Eversheds, one of a small handful of really innovative large law firms out there (most of them in London), has released a report predicting the future of the legal profession in 2018. (Hat tip to Legal Blog Watch.) The linked press release provides the highlight: more commoditization of legal work, more fee pressures from clients, another stay of execution for the billable hour, and the continued reality that working in a very large law firm takes up most of your time. (Fill out this form for a copy.)
I tend to agree with Carolyn at LBW that this forecast doesn’t seem to differ a whole lot from the legal world in 2008. And I’m a little amused that the “Law Firm of the 21st Century,” as Eversheds bills it, is located in 2018. If you took a 1918 partnership as the model for 20st-century law firms, you’d find quite a lot of variation from one end of the century to the other. (Although, admittedly, not quite as much as you might like.) Still, it’s interesting that Eversheds took on the trouble and expense of this project — it’s not the kind of thing you do for fun. If, as I expect, it was part of a planning exercise for the firm’s near- and mid-term future, it’s not a bad idea.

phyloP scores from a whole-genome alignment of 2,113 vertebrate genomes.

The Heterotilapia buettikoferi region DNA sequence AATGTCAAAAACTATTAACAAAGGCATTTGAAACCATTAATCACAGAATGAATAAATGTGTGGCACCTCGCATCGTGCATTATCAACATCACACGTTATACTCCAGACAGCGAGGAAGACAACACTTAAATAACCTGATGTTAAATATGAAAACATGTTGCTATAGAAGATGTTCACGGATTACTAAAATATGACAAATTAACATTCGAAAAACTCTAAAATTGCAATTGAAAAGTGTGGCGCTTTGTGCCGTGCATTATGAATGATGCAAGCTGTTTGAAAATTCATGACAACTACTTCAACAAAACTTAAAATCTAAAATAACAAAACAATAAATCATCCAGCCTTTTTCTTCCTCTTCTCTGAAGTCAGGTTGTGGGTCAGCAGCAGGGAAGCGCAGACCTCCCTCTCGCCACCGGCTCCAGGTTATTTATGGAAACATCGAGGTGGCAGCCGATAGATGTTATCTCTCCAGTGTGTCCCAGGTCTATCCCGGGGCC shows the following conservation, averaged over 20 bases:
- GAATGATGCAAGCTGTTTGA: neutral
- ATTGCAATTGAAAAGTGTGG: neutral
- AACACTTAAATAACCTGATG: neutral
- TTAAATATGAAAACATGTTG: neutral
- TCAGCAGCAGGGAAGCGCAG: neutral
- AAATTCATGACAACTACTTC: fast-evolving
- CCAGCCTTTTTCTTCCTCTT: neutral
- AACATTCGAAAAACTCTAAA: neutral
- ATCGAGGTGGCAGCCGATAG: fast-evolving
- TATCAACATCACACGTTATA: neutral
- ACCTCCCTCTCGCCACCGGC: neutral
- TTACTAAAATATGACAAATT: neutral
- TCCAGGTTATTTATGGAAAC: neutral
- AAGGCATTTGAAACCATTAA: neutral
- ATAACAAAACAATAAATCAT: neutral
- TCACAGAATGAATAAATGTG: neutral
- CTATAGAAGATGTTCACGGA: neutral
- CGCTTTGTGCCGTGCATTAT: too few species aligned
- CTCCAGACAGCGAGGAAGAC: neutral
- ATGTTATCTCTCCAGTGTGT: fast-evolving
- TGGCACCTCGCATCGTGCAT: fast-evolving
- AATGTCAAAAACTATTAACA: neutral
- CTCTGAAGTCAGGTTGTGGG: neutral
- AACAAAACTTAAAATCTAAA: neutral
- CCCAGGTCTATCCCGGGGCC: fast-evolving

I try not to predict the future if I can help it — whenever I’ve done so in the past, I usually wind up looking ridiculous, and so do most people who try to play Nostradamus. As Ron points out in the comments at LBW, there are always completely unforeseeable trends that emerge on a global scale and skew predictions completely off course. Just as an example, check out this video from 1967 that predicts, with remarkable prescience, high-tech shopping in 1999, but assumes gender roles and interior decorating will have changed not an iota.
So I’ll only make one prediction based on the Eversheds report, specifically on the sharp disagreement between lawyers and clients about the sustainability of legal costs (clients think it’s a problem, lawyers don’t). No disconnect between purchasers and vendors on any important matter, especially regarding costs, goes unresolved for very long. Lawyers who don’t take clients’ concerns seriously, especially regarding costs, aren’t going to enjoy 2018 very much.